Costa Mesa’s Trinity Broadcasting Network has survived scandals before, but nothing quite like this.
There was a young face at the August 2011 board meeting of Trinity Broadcasting Network, the four-decade-old Costa Mesa-based televangelism empire. Brittany Koper, the perky granddaughter of TBN’s founders, had, just two months earlier at age 26, been promoted to corporate treasurer. And with her new title came access to the innermost secrets of the world’s
largest Christian TV network, an enterprise with $175 million in annual revenue—more than half in donations from viewers—and $827 million in assets.
Those assets and TBN are tightly controlled by the Crouch clan. Grandpa Paul, the CEO and president, and Grandma Jan, first vice president and programming director, are the network’s founders, public faces, and members of its three-seat board, along with younger son Matthew. At the time of that meeting, Paul Jr.—their older son and Brittany’s father—was chief of staff and widely viewed as heir-apparent to the TBN throne. Young Brittany would surely fit right into the Crouchocracy.
But she had been reviewing TBN’s books, and, at that board meeting in the vaulted-ceiling living room of her grandmother’s Newport Beach mansion, she told her grandparents she had uncovered something. It had to do with 50-year-old Uncle Matt and the $1.2 million of TBN money he received for a movie project, a 3-D Jesus biopic. Jan, according to a court document, was miffed by the payments because no script had been approved.
The following day, Aug. 30, Brittany and husband Michael Koper, a TBN staffer, dropped a bombshell. “We think current TBN practices and procedures violate the IRS code, and state and federal laws,” they wrote in a memo to Paul Sr., continuing to list no fewer than 10 areas of concern. Among other things, they said, TBN’s relationship with Matt’s film company needed to be addressed because of possible conflicts of interest.
The memo opened a crack in the Crouch family that since has become a chasm. Lawsuits ensued, and acrimonious charges and countercharges have been filed that include claims of extravagant spending, including an $8 million Hawker jet for Jan’s personal use, and a $100,000 RV for her dogs. But from a legal standpoint, the most damaging revelation of all may involve TBN’s decision to fund Matthew’s movie-making ambitions, specifically his Jesus movie.
As whistle-blower Brittany told The Orange County Register: “God is using me to clean house and get TBN into the hands of someone who will make sure it’s run properly.”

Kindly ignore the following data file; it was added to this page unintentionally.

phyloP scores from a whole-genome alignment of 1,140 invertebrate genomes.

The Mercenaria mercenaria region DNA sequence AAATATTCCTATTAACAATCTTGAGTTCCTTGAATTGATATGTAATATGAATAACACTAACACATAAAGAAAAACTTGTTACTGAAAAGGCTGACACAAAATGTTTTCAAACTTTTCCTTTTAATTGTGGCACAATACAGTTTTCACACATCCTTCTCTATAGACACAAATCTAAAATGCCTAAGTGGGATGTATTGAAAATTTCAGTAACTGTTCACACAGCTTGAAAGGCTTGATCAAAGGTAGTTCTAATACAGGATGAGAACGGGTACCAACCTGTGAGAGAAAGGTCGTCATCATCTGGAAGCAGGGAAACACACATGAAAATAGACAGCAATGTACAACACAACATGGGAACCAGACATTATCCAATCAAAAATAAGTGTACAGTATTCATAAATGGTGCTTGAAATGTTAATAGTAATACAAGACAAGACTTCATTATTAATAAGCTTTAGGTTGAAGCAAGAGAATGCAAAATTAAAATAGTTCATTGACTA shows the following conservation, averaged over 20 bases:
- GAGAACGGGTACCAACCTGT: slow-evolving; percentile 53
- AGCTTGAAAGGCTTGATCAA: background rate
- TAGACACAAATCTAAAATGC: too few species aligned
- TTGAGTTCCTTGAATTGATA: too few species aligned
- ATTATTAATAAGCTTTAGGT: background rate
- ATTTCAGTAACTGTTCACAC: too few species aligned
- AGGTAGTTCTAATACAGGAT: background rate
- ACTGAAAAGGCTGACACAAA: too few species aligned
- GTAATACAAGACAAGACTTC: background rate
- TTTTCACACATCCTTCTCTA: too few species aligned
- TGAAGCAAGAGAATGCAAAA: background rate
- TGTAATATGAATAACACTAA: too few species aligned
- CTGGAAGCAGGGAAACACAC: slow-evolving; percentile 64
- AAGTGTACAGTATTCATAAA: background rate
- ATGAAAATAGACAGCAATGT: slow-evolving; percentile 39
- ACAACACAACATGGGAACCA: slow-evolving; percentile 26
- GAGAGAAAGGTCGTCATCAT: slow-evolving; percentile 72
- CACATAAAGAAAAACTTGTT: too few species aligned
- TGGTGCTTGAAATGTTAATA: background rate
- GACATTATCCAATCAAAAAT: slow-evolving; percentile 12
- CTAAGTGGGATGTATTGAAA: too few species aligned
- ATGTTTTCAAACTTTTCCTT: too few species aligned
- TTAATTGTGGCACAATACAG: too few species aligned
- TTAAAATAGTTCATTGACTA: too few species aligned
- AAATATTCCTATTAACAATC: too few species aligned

The network has survived other scandals, but none involved allegations by high-level insiders, let alone family members. And none involved allegations that tax-exempt donor funds were illegally diverted to a for-profit company run by a Crouch family member. “This is by far the most serious situation TBN has ever been in,” says Ole Anthony, president of the Trinity Foundation, a televangelism watchdog organization based in Dallas. “It has the potential of ending TBN, or the Crouches being a part of it.”
Paul and Jan Crouch remain one of televangelism’s signature success stories. A former small-town Missouri minister who was an announcer and director for a radio station, Paul moved to Southern California in 1961 with his wife and two young sons for a job with the Assemblies of God film studios in Burbank. A decade later, he took over as general manager at KHOF-TV, a San Bernardino station devoted to Christian programming. One night after a 1973 station-sponsored rally at Hollywood High School, Paul says in his autobiography, God offered him some very specific career advice: “Paul, I release you from your ministry at KHOF-TV.”
Paul took this as an invitation to form a new TV ministry. “He was calling me to a path unknown,” he recalls. Paul paid $10,000 a month for four hours of airtime a night on KBSA-TV in Santa Ana and produced shows in an industrial complex, using a Sears shower curtain as a backdrop. With the purchase of its first station, KLXA-TV, in 1974—and with the early help of fellow televangelists Jim and Tammy Faye Bakker, then friends of the Crouches—Trinity Broadcasting Network was on its way.
The Crouches rode a wave of televangelism fervor that also fueled the rise of the Bakkers, Jerry Falwell, and Pat Robertson. The couple didn’t sell advertising time on their shows; they relied on donations that they solicited from viewers with its version of the “prosperity gospel,” which holds that the more you give to TBN, the more God will give to you, His generosity only the greater toward those who can least afford to give. “He’ll give you thousands, hundreds of thousands,” Paul Sr. told viewers during a 2003 telethon. “He’ll give millions and billions of dollars.”
Annual donations were $92.5 million in 2010, and that money helps TBN reach audiences worldwide through more than 3,200 television stations, 21 satellites, and thousands of cable systems. The Crouches still appear on “Praise the Lord” and “Behind the Scenes,” with Jan sporting her familiar false eyelashes and pink wigs. And for their efforts, they enjoy handsome salaries—in 2010, nearly $400,000 for Paul and $364,000 for Jan—and perks including his-and-her mansions in Newport Beach and dozens of other homes across the country.